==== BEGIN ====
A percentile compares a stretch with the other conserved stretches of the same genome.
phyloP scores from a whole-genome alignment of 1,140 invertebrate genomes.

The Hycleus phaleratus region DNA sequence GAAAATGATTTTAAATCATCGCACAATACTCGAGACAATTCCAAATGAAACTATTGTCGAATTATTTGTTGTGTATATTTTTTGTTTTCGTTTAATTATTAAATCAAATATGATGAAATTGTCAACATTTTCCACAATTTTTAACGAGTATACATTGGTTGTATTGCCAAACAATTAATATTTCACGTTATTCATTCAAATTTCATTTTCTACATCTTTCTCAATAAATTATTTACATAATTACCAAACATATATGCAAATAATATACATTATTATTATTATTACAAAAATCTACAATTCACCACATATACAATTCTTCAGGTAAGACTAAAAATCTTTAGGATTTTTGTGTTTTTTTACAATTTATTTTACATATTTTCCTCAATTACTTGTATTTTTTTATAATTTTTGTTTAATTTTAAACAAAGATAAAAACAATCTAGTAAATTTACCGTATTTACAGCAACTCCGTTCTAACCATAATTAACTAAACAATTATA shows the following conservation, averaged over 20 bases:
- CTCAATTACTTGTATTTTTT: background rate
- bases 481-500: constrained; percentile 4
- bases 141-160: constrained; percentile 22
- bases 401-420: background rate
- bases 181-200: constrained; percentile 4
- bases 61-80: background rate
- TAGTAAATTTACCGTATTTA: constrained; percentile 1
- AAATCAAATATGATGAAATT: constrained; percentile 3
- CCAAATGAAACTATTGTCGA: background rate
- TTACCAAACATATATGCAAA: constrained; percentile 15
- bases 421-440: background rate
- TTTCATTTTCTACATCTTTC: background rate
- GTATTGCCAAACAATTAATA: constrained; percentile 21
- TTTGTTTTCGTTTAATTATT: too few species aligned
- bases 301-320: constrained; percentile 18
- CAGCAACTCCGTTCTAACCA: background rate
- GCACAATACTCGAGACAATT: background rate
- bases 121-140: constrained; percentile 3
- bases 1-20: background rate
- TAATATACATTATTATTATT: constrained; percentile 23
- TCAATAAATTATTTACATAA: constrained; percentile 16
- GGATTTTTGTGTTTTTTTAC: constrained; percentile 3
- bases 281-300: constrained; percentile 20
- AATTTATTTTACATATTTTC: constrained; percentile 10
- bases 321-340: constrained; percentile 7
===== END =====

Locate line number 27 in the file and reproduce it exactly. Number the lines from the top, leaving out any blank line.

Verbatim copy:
- AATTTATTTTACATATTTTC: constrained; percentile 10